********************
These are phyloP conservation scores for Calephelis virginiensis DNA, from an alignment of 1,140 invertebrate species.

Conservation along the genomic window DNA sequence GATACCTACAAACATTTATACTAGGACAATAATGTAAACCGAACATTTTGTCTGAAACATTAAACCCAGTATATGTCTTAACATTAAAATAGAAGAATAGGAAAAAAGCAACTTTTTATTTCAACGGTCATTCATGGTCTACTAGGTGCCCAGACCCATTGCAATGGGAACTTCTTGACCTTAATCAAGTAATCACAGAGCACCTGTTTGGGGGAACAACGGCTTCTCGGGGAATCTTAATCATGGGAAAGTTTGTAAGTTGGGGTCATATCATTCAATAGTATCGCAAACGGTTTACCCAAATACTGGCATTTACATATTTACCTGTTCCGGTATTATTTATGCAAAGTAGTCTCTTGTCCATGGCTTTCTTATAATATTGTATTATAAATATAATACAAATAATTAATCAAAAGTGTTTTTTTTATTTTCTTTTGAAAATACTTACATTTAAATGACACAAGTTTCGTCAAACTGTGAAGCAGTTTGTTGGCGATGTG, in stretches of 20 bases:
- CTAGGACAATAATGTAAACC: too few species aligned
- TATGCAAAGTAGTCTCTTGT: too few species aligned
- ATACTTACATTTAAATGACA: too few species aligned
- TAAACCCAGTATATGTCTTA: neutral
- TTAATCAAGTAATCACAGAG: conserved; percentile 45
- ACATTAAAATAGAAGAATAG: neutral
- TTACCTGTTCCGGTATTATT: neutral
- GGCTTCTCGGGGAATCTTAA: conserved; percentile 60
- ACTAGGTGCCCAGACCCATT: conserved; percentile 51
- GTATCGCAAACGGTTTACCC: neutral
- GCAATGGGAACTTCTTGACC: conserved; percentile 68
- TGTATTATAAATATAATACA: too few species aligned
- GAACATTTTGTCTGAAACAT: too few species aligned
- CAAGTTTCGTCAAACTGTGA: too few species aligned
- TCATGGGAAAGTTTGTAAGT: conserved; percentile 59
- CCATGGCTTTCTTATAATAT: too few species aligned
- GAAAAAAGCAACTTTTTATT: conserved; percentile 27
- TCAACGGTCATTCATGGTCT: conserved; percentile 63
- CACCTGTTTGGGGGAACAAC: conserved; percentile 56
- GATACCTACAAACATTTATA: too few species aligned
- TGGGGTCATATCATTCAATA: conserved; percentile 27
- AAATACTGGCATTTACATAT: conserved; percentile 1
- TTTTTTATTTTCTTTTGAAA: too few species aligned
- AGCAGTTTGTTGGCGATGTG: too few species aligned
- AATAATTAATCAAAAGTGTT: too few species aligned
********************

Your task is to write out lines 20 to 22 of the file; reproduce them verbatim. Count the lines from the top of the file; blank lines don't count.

- TCAACGGTCATTCATGGTCT: conserved; percentile 63
- CACCTGTTTGGGGGAACAAC: conserved; percentile 56
- GATACCTACAAACATTTATA: too few species aligned